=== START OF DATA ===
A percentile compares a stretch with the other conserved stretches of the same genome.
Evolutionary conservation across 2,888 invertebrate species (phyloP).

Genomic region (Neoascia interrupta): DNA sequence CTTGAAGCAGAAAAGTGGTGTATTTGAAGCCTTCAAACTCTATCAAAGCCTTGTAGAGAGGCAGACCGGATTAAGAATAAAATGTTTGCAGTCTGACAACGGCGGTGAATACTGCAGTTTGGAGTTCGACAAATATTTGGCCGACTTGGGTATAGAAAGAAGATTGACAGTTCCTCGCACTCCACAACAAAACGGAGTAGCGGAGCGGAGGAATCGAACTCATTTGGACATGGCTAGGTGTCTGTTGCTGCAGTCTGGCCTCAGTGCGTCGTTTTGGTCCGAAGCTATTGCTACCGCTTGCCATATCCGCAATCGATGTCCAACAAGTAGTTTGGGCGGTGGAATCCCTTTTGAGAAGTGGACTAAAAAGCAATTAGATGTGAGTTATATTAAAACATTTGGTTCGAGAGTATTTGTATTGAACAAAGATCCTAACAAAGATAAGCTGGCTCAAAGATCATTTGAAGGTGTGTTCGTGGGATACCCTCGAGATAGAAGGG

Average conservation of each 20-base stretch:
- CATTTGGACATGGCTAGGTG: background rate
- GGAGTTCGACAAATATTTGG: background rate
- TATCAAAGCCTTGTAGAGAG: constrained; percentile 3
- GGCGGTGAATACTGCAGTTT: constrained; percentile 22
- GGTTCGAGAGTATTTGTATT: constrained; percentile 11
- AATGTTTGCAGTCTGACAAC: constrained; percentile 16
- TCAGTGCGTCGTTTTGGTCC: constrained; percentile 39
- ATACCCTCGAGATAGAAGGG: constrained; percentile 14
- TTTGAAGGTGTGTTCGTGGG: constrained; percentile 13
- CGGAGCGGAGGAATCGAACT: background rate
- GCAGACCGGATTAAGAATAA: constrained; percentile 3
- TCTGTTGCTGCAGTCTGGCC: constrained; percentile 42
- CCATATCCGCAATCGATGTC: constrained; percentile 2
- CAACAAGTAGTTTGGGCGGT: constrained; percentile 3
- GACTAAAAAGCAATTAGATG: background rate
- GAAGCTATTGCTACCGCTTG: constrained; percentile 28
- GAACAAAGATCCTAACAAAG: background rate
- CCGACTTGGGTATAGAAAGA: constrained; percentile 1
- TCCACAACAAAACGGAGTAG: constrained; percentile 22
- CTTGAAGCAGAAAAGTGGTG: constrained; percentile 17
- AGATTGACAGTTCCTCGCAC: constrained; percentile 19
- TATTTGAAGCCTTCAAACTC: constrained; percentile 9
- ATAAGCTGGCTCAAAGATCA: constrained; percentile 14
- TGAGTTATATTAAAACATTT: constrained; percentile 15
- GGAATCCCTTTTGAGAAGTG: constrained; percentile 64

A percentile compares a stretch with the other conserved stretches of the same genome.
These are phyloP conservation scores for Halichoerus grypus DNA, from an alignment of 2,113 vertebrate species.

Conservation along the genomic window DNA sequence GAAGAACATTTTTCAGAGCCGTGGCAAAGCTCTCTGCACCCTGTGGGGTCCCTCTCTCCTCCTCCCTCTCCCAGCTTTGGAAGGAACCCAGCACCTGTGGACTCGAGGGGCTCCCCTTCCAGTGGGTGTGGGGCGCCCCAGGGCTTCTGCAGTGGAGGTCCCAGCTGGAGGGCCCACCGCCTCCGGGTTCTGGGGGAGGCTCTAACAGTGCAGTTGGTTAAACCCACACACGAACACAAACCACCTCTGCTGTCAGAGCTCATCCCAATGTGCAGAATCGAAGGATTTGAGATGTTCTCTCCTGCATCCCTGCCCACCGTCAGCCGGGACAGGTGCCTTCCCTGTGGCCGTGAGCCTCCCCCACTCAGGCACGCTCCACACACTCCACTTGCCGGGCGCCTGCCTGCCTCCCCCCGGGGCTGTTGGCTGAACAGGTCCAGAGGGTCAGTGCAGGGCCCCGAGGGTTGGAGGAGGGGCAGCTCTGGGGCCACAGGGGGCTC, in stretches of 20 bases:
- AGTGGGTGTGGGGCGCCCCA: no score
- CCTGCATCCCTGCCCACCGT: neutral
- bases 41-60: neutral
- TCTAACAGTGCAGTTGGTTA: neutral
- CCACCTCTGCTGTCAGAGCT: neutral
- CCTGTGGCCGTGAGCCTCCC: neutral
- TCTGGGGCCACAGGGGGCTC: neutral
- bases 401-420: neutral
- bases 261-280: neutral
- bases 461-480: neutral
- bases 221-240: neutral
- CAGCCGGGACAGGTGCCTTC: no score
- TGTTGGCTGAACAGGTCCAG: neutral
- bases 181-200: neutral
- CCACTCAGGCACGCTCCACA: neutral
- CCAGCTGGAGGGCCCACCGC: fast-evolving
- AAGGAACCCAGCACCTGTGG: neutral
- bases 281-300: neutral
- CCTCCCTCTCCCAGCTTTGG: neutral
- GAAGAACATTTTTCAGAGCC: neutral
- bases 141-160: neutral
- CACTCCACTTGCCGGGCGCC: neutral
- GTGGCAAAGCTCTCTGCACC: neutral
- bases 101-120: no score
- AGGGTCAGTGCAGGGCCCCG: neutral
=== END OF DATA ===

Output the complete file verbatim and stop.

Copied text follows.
A percentile compares a stretch with the other conserved stretches of the same genome.
Evolutionary conservation across 2,888 invertebrate species (phyloP).

Genomic region (Neoascia interrupta): DNA sequence CTTGAAGCAGAAAAGTGGTGTATTTGAAGCCTTCAAACTCTATCAAAGCCTTGTAGAGAGGCAGACCGGATTAAGAATAAAATGTTTGCAGTCTGACAACGGCGGTGAATACTGCAGTTTGGAGTTCGACAAATATTTGGCCGACTTGGGTATAGAAAGAAGATTGACAGTTCCTCGCACTCCACAACAAAACGGAGTAGCGGAGCGGAGGAATCGAACTCATTTGGACATGGCTAGGTGTCTGTTGCTGCAGTCTGGCCTCAGTGCGTCGTTTTGGTCCGAAGCTATTGCTACCGCTTGCCATATCCGCAATCGATGTCCAACAAGTAGTTTGGGCGGTGGAATCCCTTTTGAGAAGTGGACTAAAAAGCAATTAGATGTGAGTTATATTAAAACATTTGGTTCGAGAGTATTTGTATTGAACAAAGATCCTAACAAAGATAAGCTGGCTCAAAGATCATTTGAAGGTGTGTTCGTGGGATACCCTCGAGATAGAAGGG

Average conservation of each 20-base stretch:
- CATTTGGACATGGCTAGGTG: background rate
- GGAGTTCGACAAATATTTGG: background rate
- TATCAAAGCCTTGTAGAGAG: constrained; percentile 3
- GGCGGTGAATACTGCAGTTT: constrained; percentile 22
- GGTTCGAGAGTATTTGTATT: constrained; percentile 11
- AATGTTTGCAGTCTGACAAC: constrained; percentile 16
- TCAGTGCGTCGTTTTGGTCC: constrained; percentile 39
- ATACCCTCGAGATAGAAGGG: constrained; percentile 14
- TTTGAAGGTGTGTTCGTGGG: constrained; percentile 13
- CGGAGCGGAGGAATCGAACT: background rate
- GCAGACCGGATTAAGAATAA: constrained; percentile 3
- TCTGTTGCTGCAGTCTGGCC: constrained; percentile 42
- CCATATCCGCAATCGATGTC: constrained; percentile 2
- CAACAAGTAGTTTGGGCGGT: constrained; percentile 3
- GACTAAAAAGCAATTAGATG: background rate
- GAAGCTATTGCTACCGCTTG: constrained; percentile 28
- GAACAAAGATCCTAACAAAG: background rate
- CCGACTTGGGTATAGAAAGA: constrained; percentile 1
- TCCACAACAAAACGGAGTAG: constrained; percentile 22
- CTTGAAGCAGAAAAGTGGTG: constrained; percentile 17
- AGATTGACAGTTCCTCGCAC: constrained; percentile 19
- TATTTGAAGCCTTCAAACTC: constrained; percentile 9
- ATAAGCTGGCTCAAAGATCA: constrained; percentile 14
- TGAGTTATATTAAAACATTT: constrained; percentile 15
- GGAATCCCTTTTGAGAAGTG: constrained; percentile 64

A percentile compares a stretch with the other conserved stretches of the same genome.
These are phyloP conservation scores for Halichoerus grypus DNA, from an alignment of 2,113 vertebrate species.

Conservation along the genomic window DNA sequence GAAGAACATTTTTCAGAGCCGTGGCAAAGCTCTCTGCACCCTGTGGGGTCCCTCTCTCCTCCTCCCTCTCCCAGCTTTGGAAGGAACCCAGCACCTGTGGACTCGAGGGGCTCCCCTTCCAGTGGGTGTGGGGCGCCCCAGGGCTTCTGCAGTGGAGGTCCCAGCTGGAGGGCCCACCGCCTCCGGGTTCTGGGGGAGGCTCTAACAGTGCAGTTGGTTAAACCCACACACGAACACAAACCACCTCTGCTGTCAGAGCTCATCCCAATGTGCAGAATCGAAGGATTTGAGATGTTCTCTCCTGCATCCCTGCCCACCGTCAGCCGGGACAGGTGCCTTCCCTGTGGCCGTGAGCCTCCCCCACTCAGGCACGCTCCACACACTCCACTTGCCGGGCGCCTGCCTGCCTCCCCCCGGGGCTGTTGGCTGAACAGGTCCAGAGGGTCAGTGCAGGGCCCCGAGGGTTGGAGGAGGGGCAGCTCTGGGGCCACAGGGGGCTC, in stretches of 20 bases:
- AGTGGGTGTGGGGCGCCCCA: no score
- CCTGCATCCCTGCCCACCGT: neutral
- bases 41-60: neutral
- TCTAACAGTGCAGTTGGTTA: neutral
- CCACCTCTGCTGTCAGAGCT: neutral
- CCTGTGGCCGTGAGCCTCCC: neutral
- TCTGGGGCCACAGGGGGCTC: neutral
- bases 401-420: neutral
- bases 261-280: neutral
- bases 461-480: neutral
- bases 221-240: neutral
- CAGCCGGGACAGGTGCCTTC: no score
- TGTTGGCTGAACAGGTCCAG: neutral
- bases 181-200: neutral
- CCACTCAGGCACGCTCCACA: neutral
- CCAGCTGGAGGGCCCACCGC: fast-evolving
- AAGGAACCCAGCACCTGTGG: neutral
- bases 281-300: neutral
- CCTCCCTCTCCCAGCTTTGG: neutral
- GAAGAACATTTTTCAGAGCC: neutral
- bases 141-160: neutral
- CACTCCACTTGCCGGGCGCC: neutral
- GTGGCAAAGCTCTCTGCACC: neutral
- bases 101-120: no score
- AGGGTCAGTGCAGGGCCCCG: neutral